Talis announced Nodalities — a magazine available in print and online devoted to the Semantic Web. They describe its mission as bridging “the divide between those building the Semantic Web and those interested in applying it to their business requirements.” The initial April 2008 Nodalities issue is available as pdf. While it can be expected to promote Talis and its activities, it should be a useful source of information and comment. You can request a free subscription to the print edition online.
Many tasks require representing and reasoning with uncertain knowledge and data. Current Semantic Web languages are grounded firmly in classical logic and no extensions to manage uncertainty have gained popularity. In our lab, Professor Yun Peng and his students have been developing systems to integrate Bayesian reasoning with OWL and explore applications to ontology mapping.
The W3C’s Uncertainty Reasoning for the World Wide Web Incubator Group has released a report, Uncertainty Reasoning for the World Wide Web, surveying requirements for “reasoning with and representing uncertain information available through the World Wide Web and related WWW technologies”. The report
- identifies and describes situations on the scale of the World Wide Web for which uncertainty reasoning would significantly increase the potential for extracting useful information,
- identifies methodologies that can be applied to these situations and the fundamentals of a standardized representation that could serve as the basis for information exchange necessary for these methodologies to be effectively used,
- provides an overview and discusses the applicability to the World Wide Web of prominent uncertainty reasoning techniques and the information that needs to be represented for effective uncertainty reasoning to be possible,
- includes a bibliography of work relevant to the challenge of developing standardized representations for uncertainty and exploiting them in Web-based services and applications.”
Conrad Barski is working on a new text on Lisp rendeder in comic book form, Land of Lisp, which will be published this Fall by No Starch Press. He posted a teaser back on April first, Functional Programming is Beautiful. I can’t wait to see the final product.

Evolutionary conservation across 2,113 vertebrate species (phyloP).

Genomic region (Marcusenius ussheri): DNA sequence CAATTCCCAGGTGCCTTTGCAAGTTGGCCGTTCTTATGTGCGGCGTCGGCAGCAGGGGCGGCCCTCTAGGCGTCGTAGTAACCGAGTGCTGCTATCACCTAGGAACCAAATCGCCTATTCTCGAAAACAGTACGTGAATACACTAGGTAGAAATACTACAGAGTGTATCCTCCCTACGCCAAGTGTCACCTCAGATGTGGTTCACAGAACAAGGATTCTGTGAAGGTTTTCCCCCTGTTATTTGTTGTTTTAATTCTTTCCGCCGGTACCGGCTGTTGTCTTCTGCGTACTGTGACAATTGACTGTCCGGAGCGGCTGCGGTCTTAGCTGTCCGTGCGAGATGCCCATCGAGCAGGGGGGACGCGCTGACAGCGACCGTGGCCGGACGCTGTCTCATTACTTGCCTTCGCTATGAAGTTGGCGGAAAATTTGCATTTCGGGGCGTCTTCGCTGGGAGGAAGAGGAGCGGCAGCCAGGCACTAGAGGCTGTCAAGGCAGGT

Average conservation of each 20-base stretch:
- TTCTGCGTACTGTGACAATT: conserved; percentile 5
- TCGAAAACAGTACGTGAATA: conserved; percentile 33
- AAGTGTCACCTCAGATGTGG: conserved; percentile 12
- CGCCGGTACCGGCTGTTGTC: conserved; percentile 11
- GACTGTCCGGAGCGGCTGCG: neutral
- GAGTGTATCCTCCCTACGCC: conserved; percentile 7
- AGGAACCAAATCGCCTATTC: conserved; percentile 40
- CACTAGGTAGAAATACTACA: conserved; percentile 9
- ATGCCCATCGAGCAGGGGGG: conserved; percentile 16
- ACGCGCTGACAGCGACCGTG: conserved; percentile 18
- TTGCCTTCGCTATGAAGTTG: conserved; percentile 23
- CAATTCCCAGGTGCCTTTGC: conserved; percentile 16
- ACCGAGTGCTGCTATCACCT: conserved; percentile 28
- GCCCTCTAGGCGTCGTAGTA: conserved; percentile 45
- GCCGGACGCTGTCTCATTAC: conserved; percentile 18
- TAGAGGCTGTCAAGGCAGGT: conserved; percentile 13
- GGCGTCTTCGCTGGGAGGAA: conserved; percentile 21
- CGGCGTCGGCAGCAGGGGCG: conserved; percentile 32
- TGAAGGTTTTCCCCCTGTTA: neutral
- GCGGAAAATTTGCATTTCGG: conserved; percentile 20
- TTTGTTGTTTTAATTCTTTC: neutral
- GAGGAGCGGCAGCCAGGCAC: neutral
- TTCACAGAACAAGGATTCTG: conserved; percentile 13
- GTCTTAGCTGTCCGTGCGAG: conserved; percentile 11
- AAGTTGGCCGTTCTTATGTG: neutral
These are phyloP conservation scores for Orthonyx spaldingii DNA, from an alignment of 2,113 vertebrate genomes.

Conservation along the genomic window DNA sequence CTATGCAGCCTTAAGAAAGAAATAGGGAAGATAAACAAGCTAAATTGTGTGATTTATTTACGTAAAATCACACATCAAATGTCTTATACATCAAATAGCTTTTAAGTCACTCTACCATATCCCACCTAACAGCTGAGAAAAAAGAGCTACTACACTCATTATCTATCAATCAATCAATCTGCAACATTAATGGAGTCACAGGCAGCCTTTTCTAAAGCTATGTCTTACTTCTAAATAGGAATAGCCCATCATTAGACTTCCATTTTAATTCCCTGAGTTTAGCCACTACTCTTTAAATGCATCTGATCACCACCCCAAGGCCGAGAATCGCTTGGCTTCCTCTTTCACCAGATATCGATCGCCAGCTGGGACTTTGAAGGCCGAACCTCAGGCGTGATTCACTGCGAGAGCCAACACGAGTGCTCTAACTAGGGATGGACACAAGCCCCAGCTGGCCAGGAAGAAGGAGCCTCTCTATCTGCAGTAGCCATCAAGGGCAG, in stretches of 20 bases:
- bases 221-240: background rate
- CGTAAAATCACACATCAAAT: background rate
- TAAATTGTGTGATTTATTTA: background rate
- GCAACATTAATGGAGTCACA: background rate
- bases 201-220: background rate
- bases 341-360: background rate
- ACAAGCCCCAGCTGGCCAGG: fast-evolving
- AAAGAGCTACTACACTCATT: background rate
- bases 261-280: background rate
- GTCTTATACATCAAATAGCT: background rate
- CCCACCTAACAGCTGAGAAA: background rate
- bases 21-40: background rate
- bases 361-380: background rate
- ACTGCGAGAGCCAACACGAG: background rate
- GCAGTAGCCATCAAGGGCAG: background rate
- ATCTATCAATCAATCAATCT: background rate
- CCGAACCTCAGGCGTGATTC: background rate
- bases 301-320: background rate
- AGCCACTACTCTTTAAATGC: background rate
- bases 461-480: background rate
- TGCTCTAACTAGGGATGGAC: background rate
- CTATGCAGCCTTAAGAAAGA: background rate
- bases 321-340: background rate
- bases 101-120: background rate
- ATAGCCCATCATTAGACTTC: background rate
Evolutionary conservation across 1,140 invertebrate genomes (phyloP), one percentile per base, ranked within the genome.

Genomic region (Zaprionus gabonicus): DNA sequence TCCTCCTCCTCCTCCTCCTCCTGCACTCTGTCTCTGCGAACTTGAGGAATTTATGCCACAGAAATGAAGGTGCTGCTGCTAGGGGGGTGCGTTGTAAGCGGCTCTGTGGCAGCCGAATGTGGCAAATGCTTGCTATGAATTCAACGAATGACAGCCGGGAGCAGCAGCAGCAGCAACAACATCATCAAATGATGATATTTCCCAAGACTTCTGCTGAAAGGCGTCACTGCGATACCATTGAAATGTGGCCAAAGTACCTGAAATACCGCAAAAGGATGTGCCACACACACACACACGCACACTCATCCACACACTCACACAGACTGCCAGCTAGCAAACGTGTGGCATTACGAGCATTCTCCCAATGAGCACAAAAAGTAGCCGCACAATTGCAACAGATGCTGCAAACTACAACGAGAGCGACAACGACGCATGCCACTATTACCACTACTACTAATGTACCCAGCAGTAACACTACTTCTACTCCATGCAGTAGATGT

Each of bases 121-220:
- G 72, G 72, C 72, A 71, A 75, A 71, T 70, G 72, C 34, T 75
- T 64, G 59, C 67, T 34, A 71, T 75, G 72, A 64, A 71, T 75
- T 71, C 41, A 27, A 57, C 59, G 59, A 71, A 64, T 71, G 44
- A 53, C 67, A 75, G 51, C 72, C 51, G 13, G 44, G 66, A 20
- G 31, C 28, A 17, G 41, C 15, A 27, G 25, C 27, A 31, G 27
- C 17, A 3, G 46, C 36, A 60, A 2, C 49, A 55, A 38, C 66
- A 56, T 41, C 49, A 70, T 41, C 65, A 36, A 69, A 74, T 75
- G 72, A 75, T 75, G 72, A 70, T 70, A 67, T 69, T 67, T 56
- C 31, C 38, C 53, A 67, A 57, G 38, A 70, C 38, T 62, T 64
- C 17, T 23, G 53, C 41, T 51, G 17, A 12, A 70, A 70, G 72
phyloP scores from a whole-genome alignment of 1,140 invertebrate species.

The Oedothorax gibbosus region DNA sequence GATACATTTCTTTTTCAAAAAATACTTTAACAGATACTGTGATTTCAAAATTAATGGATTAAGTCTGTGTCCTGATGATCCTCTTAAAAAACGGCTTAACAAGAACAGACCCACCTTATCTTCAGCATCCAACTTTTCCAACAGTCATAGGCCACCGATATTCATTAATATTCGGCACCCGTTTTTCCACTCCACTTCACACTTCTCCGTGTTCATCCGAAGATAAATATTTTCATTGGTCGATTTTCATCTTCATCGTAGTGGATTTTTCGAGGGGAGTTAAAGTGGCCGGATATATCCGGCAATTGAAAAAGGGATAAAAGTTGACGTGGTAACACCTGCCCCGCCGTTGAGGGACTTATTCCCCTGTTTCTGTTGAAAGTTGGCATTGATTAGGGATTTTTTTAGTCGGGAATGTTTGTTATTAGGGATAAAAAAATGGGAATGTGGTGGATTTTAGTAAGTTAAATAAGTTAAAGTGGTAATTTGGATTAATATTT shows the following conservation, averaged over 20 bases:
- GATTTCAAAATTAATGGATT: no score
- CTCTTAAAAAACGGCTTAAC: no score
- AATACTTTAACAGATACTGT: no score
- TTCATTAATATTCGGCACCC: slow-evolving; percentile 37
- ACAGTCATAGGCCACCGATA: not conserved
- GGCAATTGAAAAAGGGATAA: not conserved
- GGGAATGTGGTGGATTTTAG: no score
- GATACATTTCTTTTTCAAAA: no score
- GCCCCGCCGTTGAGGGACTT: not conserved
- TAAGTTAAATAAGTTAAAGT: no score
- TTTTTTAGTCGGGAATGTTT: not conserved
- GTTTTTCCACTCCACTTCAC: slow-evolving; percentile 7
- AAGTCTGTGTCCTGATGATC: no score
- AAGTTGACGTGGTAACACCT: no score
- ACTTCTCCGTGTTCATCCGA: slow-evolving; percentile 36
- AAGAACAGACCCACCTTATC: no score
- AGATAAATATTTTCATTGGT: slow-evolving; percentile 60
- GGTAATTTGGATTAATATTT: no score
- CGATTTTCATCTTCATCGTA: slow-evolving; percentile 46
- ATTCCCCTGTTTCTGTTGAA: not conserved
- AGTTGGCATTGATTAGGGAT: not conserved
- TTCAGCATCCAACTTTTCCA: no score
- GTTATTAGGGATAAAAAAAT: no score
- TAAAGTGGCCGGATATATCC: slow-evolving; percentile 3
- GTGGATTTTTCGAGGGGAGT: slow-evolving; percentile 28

See update below.
The College Board has decided to eliminate their Advanced Placement test in computer science. It’s well known that the number of university students choosing computer science as a major has been declined significantly in the past six years. Many organizations, including the the Computing Research Association, have developed strategies to address this by enlarging the pipeline. A part of this is working to increase interest in the field in high schools and middle school. Eliminating the computer science AP test will discourage high schools from offering computer science courses and their students from taking them. Here’s a story from the Washington Post.
The College Board told U.S. teachers in an e-mail yesterday that four underenrolled Advanced Placement courses will be eliminated after the 2008-09 academic year in the first significant retrenchment of the college preparatory program in its 53-year history.
The courses being cut — Italian, Latin literature, French literature and computer science AB — are among the least popular in the AP portfolio. … The eliminated classes are “all less commonly taught disciplines in high schools,” said Trevor Packer, vice president of the College Board for AP. “And they’re under fire sometimes,” he said, in school systems more focused on core subjects.
Trustees of the New York-based College Board decided to eliminate the courses March 27 at a meeting in Reston, Packer said. The decision was communicated at 5 p.m. yesterday via e-mail to 2,519 teachers of the affected subjects and to AP program coordinators.
Given a general agreement that information technology continues to be extremely important for our nation’s future and also a good career choice, I think this is a short-sighted decision.
update: Ok. It’s not as bad as it sounds. A post this afternoon on the ACM blog, AP Computer Science is NOT Going Away clarifies things.
“Todayâ€™s Washington Post has an article stating that the College Board, (the body that administers Advanced Placement courses) is doing away with several AP courses â€“ including one computer science course. Reading the article, youâ€™d likely reach the conclusion, as attested by e-mails Iâ€™ve seen this morning, that all AP computer science courses are being eliminated. This is not the case. There are two AP computer science courses â€“ AP Computer Science A, and AP Computer Science AB. The college board is eliminating the less popular AB course, not the A course. … “